I chose to become an adjunct computer science professor to keep up my skills, and I've done that for the last nine years. I can tell you though that part-time employment in IT still can make it hard to return to the job market. The reality is that it's very hard to keep your edge part-time. I've been poking around with various local employers, and they're encouraging but almost universally they express some concern about 10+ years away from full-time work even though I've taken classes all along and have recent professional certifications. I interviewed for a 3/4 time telecommuting webmaster job last Tuesday, and I think I have a good chance, but the part-time work was something they asked a lot of questions about.

 

As you know, the IT industry is somewhat fickle and demanding, and from my perspective, stepping away from it is indeed a very hard decision. At some point you will lose your edge in the eyes of an employers. I'm not sure how long it would be for that to happen, but it's a very real issue. I love being with my children and frankly would have loved to completely step away from it, but with DH's medical history we were not comfortable with that. Now we are indeed facing the very real possibility of need my income on top of his disability retirement, and we have no regrets that I did keep working. It's just hard to know now if those years of part-time work will really translate into employment that will keep us going.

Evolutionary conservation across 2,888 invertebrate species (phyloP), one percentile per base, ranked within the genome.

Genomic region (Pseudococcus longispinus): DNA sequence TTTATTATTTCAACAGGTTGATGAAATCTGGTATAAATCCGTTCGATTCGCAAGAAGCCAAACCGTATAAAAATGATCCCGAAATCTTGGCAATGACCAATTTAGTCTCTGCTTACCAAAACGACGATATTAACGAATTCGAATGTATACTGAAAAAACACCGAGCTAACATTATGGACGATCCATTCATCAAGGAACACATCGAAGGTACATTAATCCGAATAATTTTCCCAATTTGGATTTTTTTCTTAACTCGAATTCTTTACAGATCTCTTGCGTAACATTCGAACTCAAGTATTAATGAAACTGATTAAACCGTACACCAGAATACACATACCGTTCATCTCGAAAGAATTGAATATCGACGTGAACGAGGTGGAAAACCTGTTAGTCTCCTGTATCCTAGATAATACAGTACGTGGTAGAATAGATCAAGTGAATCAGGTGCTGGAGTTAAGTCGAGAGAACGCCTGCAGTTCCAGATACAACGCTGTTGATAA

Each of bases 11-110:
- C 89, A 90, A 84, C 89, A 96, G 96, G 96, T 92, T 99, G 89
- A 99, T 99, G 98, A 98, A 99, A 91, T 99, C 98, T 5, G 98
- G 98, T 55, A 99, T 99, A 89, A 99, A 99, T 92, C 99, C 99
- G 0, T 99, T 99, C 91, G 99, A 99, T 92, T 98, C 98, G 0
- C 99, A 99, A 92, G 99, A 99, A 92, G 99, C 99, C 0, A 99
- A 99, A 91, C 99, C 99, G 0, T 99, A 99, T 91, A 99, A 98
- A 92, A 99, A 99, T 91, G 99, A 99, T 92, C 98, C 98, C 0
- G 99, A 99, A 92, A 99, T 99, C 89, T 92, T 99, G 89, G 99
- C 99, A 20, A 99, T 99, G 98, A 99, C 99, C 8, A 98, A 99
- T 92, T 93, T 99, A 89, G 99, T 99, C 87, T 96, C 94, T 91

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I think it is important for you to consider whether, if you quit working altogether, your skills would become outdated so that you could not get another job in your field when your SAHM days are over.

 

There is much to be said for being able to support yourself and your children, should the need arise. I realize that the motivation to work is not always about being able to make money, and if yours extends beyond that, you should take that into consideration too.

 

I don't think this is a no-brainer. It's not as though your children are being neglected. You are home far more than most working Moms are, and your DH does spend time with them when you are at work.......